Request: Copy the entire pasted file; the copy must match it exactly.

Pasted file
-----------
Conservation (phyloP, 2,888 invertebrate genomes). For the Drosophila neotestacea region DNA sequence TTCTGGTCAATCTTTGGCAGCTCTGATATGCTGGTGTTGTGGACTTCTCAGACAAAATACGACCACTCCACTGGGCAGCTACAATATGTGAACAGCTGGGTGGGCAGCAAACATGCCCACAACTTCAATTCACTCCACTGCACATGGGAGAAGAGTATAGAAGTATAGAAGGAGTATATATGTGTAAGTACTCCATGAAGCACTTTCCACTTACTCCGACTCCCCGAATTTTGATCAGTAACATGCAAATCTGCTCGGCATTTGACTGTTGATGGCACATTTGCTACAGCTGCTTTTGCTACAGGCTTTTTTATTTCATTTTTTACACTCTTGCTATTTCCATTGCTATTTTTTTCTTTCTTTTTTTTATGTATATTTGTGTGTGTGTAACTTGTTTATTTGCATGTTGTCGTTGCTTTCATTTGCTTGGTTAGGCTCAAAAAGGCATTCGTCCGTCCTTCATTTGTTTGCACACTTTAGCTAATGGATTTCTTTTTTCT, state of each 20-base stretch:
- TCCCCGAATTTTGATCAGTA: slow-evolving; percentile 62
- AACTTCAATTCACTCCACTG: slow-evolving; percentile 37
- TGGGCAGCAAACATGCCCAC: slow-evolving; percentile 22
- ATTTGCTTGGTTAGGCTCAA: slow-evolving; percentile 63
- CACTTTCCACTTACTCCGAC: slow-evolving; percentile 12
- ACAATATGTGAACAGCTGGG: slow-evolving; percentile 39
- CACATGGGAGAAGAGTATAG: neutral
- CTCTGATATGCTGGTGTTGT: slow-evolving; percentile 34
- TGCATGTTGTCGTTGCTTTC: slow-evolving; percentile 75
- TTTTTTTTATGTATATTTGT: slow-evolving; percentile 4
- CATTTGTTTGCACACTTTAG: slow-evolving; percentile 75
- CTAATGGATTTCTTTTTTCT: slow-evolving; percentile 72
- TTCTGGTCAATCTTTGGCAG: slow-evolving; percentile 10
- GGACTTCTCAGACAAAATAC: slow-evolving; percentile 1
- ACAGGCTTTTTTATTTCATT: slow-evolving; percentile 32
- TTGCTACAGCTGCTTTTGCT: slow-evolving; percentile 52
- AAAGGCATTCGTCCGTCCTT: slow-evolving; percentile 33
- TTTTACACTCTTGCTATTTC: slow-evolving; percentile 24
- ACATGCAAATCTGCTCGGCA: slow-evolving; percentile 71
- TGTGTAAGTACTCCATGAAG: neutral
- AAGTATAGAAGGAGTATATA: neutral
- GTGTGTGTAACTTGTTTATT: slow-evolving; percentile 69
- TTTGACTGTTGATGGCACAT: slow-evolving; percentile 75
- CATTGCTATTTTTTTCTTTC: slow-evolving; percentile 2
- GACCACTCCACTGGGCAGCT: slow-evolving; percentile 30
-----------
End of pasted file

Conservation (phyloP, 2,888 invertebrate genomes). For the Drosophila neotestacea region DNA sequence TTCTGGTCAATCTTTGGCAGCTCTGATATGCTGGTGTTGTGGACTTCTCAGACAAAATACGACCACTCCACTGGGCAGCTACAATATGTGAACAGCTGGGTGGGCAGCAAACATGCCCACAACTTCAATTCACTCCACTGCACATGGGAGAAGAGTATAGAAGTATAGAAGGAGTATATATGTGTAAGTACTCCATGAAGCACTTTCCACTTACTCCGACTCCCCGAATTTTGATCAGTAACATGCAAATCTGCTCGGCATTTGACTGTTGATGGCACATTTGCTACAGCTGCTTTTGCTACAGGCTTTTTTATTTCATTTTTTACACTCTTGCTATTTCCATTGCTATTTTTTTCTTTCTTTTTTTTATGTATATTTGTGTGTGTGTAACTTGTTTATTTGCATGTTGTCGTTGCTTTCATTTGCTTGGTTAGGCTCAAAAAGGCATTCGTCCGTCCTTCATTTGTTTGCACACTTTAGCTAATGGATTTCTTTTTTCT, state of each 20-base stretch:
- TCCCCGAATTTTGATCAGTA: slow-evolving; percentile 62
- AACTTCAATTCACTCCACTG: slow-evolving; percentile 37
- TGGGCAGCAAACATGCCCAC: slow-evolving; percentile 22
- ATTTGCTTGGTTAGGCTCAA: slow-evolving; percentile 63
- CACTTTCCACTTACTCCGAC: slow-evolving; percentile 12
- ACAATATGTGAACAGCTGGG: slow-evolving; percentile 39
- CACATGGGAGAAGAGTATAG: neutral
- CTCTGATATGCTGGTGTTGT: slow-evolving; percentile 34
- TGCATGTTGTCGTTGCTTTC: slow-evolving; percentile 75
- TTTTTTTTATGTATATTTGT: slow-evolving; percentile 4
- CATTTGTTTGCACACTTTAG: slow-evolving; percentile 75
- CTAATGGATTTCTTTTTTCT: slow-evolving; percentile 72
- TTCTGGTCAATCTTTGGCAG: slow-evolving; percentile 10
- GGACTTCTCAGACAAAATAC: slow-evolving; percentile 1
- ACAGGCTTTTTTATTTCATT: slow-evolving; percentile 32
- TTGCTACAGCTGCTTTTGCT: slow-evolving; percentile 52
- AAAGGCATTCGTCCGTCCTT: slow-evolving; percentile 33
- TTTTACACTCTTGCTATTTC: slow-evolving; percentile 24
- ACATGCAAATCTGCTCGGCA: slow-evolving; percentile 71
- TGTGTAAGTACTCCATGAAG: neutral
- AAGTATAGAAGGAGTATATA: neutral
- GTGTGTGTAACTTGTTTATT: slow-evolving; percentile 69
- TTTGACTGTTGATGGCACAT: slow-evolving; percentile 75
- CATTGCTATTTTTTTCTTTC: slow-evolving; percentile 2
- GACCACTCCACTGGGCAGCT: slow-evolving; percentile 30